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Protein Domain : Mitogen-activated protein (MAP) kinase kinase kinase kinase

Primary Identifier  IPR021160 Type  family
Short Name  MAPKKKK
description  Eukaryotic serine-threonine mitogen-activated protein (MAP) kinases are key regulators of cellular signal transduction systems and are conserved from Saccharomyces cerevisiae (Baker's yeast) to human beings. MAPK pathways are signalling cascades differentially regulated by growth factors, mitogens, hormones and stress which mediate cell growth, differentiation and survival. MAPK activity is regulated through a (usually) three-tiered cascade composed of a MAPK, a MAPK kinase (MAPKK, MEK) and a MAPK kinase kinase (MAPKK, MEKK). Substrates for the MAPKs include other kinases and transcription factors []. Mammals express at least four distinctly related groups of MAPKs, extracellularly-regulated kinases (ERKs), c-jun N-terminal kinases (JNKs), p38 proteins and ERK5. Plant MAPK pathways have attracted increasing interest, resulting in the isolation of a large number of different components of MAPK cascades. MAPKs play important roles in the signalling of most plant hormones and in developmental processes []. In the budding yeast S. cerevisiae, four separate but structurally related mitogen-activated protein kinase (MAPK)activation pathways are known, regulating mating, cell integrity and osmosity [].Enzymes in this family are characterised by two domains separated by a deep channel where potential substrates might bind. The N-terminal domain creates a binding pocket for the adenine ring of ATP, and the C-terminal domain contains the catalytic base, magnesium binding sites and phosphorylation lip []. Almost all MAPKs possess a conserved TXY motif in which both the threonine andtyrosine residues are phosphorylated during activation of the enzyme byupstream dual-specificity MAP kinase kinases (MAPKKs).Protein phosphorylation, which plays a key role in most cellular activities, is a reversible process mediated by protein kinases and phosphoprotein phosphatases. Protein kinases catalyse the transfer of the gamma phosphate from nucleotide triphosphates (often ATP) to one or more amino acid residues in a protein substrate side chain, resulting in a conformational change affecting protein function. Phosphoprotein phosphatases catalyse the reverse process. Protein kinases fall into three broad classes, characterised with respect to substrate specificity []:Serine/threonine-protein kinasesTyrosine-protein kinasesDual specificity protein kinases (e.g. MEK - phosphorylates both Thr and Tyr on target proteins)Protein kinase function is evolutionarily conserved from Escherichia coli to human []. Protein kinases play a role in a multitude of cellular processes, including division, proliferation, apoptosis, and differentiation []. Phosphorylation usually results in a functional change of the target protein by changing enzyme activity, cellular location, or association with other proteins. The catalytic subunits of protein kinases are highly conserved, and several structures have been solved [], leading to large screens to develop kinase-specific inhibitors for the treatments of a number of diseases [].This group represents a mitogen-activated protein kinase kinase kinase kinase, which may play a role in the response to environmental stress. It appears to act upstream of the JUN N-terminal pathway [].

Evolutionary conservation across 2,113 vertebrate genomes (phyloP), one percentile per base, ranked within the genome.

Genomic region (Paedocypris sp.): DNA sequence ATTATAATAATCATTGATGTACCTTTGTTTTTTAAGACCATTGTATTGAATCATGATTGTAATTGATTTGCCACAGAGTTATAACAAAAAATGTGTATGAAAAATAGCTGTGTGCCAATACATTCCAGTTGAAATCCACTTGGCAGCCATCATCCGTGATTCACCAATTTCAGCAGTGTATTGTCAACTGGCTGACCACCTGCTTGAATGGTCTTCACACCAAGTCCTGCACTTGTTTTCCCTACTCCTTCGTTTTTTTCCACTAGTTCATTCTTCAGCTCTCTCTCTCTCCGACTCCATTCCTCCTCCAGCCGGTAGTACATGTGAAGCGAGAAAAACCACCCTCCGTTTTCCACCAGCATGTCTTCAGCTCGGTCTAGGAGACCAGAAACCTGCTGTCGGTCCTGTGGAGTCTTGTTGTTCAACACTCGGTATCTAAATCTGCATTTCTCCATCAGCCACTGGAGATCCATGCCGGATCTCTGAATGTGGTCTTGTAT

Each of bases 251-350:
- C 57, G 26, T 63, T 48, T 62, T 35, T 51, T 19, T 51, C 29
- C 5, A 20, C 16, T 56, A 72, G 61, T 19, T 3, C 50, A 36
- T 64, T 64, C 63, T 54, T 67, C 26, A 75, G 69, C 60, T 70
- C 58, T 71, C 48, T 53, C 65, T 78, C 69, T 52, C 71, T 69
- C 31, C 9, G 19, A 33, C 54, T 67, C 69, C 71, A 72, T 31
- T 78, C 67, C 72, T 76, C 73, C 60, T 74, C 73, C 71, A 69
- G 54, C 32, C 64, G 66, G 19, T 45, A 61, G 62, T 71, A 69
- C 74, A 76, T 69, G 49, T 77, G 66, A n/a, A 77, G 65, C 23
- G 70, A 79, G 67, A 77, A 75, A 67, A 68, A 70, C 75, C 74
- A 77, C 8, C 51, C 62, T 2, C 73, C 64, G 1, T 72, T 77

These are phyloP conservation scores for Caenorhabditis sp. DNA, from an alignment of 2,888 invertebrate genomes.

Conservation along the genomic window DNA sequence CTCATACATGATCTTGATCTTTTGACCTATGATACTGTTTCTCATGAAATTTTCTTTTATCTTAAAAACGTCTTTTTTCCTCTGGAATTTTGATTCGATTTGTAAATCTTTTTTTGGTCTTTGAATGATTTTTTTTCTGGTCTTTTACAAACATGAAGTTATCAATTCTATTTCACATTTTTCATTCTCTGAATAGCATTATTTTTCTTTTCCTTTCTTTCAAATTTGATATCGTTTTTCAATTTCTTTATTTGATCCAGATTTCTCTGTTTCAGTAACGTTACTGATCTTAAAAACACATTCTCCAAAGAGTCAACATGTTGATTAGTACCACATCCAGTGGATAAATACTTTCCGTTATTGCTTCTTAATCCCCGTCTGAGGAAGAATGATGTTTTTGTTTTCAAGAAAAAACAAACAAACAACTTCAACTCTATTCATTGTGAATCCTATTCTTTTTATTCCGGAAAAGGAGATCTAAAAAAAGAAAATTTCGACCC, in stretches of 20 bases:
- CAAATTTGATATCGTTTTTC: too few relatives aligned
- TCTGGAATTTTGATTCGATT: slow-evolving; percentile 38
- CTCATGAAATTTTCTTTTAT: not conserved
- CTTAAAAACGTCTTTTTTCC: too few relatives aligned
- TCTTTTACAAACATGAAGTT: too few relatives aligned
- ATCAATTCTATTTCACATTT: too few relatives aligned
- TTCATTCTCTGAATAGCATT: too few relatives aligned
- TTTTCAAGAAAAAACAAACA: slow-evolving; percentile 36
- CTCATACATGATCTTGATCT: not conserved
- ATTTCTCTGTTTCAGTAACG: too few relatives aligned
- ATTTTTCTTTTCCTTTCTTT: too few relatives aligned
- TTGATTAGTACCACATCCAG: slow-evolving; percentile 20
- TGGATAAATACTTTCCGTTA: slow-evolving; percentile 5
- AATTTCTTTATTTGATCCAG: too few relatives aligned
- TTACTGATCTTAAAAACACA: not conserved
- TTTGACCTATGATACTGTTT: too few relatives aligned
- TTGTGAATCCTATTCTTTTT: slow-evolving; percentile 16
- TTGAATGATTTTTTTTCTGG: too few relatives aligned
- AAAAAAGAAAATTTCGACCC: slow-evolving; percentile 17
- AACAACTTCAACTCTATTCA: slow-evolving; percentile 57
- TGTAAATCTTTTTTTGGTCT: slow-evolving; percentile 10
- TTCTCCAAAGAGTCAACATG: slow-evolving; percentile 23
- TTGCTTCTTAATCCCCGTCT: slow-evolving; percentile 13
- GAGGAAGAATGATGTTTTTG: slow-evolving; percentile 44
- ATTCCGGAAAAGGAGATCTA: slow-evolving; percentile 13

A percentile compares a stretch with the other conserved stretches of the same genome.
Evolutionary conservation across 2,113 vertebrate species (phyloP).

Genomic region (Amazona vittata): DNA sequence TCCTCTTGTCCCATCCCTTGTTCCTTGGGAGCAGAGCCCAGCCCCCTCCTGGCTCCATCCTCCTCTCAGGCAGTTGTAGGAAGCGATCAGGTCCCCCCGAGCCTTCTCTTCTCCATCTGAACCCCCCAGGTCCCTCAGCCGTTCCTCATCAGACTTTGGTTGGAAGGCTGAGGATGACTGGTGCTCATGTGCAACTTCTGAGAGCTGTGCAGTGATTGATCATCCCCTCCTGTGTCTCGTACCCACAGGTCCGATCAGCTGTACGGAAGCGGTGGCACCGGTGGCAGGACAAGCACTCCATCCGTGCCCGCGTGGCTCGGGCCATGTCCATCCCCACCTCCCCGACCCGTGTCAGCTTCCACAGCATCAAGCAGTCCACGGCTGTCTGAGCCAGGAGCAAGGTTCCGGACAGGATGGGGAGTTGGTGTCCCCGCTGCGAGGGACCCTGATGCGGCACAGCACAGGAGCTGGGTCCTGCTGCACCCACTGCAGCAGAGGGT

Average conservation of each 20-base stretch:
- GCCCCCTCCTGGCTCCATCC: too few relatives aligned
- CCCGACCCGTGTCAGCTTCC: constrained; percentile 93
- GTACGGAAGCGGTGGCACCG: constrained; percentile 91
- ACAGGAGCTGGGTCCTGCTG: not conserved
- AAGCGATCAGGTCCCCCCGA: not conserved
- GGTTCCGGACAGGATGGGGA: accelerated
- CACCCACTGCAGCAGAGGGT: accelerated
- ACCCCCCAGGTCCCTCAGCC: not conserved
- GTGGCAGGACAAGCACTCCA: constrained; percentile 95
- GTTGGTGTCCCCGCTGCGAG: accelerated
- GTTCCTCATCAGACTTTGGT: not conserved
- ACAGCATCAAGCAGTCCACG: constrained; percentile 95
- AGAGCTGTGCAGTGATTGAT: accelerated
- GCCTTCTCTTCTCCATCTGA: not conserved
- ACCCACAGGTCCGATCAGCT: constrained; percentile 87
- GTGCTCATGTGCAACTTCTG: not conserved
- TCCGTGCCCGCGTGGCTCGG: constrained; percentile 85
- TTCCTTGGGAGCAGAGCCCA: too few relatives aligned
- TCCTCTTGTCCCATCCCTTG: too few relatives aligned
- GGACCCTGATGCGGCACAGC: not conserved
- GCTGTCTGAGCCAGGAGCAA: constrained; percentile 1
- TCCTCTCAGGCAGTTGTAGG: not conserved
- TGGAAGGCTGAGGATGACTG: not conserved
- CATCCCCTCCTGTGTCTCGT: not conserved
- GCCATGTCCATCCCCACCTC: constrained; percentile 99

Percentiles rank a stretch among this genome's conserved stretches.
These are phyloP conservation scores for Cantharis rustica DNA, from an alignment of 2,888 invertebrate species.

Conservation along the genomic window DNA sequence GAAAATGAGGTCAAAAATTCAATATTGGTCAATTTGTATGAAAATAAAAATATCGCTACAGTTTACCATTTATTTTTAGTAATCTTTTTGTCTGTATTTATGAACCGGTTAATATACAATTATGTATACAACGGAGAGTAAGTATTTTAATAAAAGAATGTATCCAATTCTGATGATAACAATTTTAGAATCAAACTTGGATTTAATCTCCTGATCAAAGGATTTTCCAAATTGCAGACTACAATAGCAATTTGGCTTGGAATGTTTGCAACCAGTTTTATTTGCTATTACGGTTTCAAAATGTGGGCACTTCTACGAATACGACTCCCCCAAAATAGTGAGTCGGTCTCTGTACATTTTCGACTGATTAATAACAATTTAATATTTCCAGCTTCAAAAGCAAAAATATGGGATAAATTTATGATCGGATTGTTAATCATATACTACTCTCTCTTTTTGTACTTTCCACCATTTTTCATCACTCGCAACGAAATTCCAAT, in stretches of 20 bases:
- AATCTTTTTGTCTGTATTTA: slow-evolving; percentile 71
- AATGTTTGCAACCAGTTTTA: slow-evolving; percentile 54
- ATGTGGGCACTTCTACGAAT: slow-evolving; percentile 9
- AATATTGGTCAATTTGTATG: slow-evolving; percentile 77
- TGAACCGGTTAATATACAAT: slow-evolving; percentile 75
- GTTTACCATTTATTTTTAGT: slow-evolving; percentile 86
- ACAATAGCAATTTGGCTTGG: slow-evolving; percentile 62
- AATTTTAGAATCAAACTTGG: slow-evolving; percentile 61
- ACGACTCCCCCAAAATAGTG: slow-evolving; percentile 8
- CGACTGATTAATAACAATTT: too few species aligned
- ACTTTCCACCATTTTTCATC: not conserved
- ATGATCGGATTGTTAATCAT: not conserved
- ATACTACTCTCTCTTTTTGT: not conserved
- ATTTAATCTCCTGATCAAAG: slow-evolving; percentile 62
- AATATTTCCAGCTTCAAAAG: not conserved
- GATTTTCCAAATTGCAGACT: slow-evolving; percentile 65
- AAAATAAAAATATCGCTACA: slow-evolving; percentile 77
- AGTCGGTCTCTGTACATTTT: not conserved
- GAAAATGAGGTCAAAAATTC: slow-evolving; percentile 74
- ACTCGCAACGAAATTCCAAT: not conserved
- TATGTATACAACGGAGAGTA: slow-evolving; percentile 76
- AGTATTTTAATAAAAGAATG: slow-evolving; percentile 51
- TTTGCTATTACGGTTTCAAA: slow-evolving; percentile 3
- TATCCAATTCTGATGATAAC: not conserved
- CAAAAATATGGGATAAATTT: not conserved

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15 Protein Domain Regions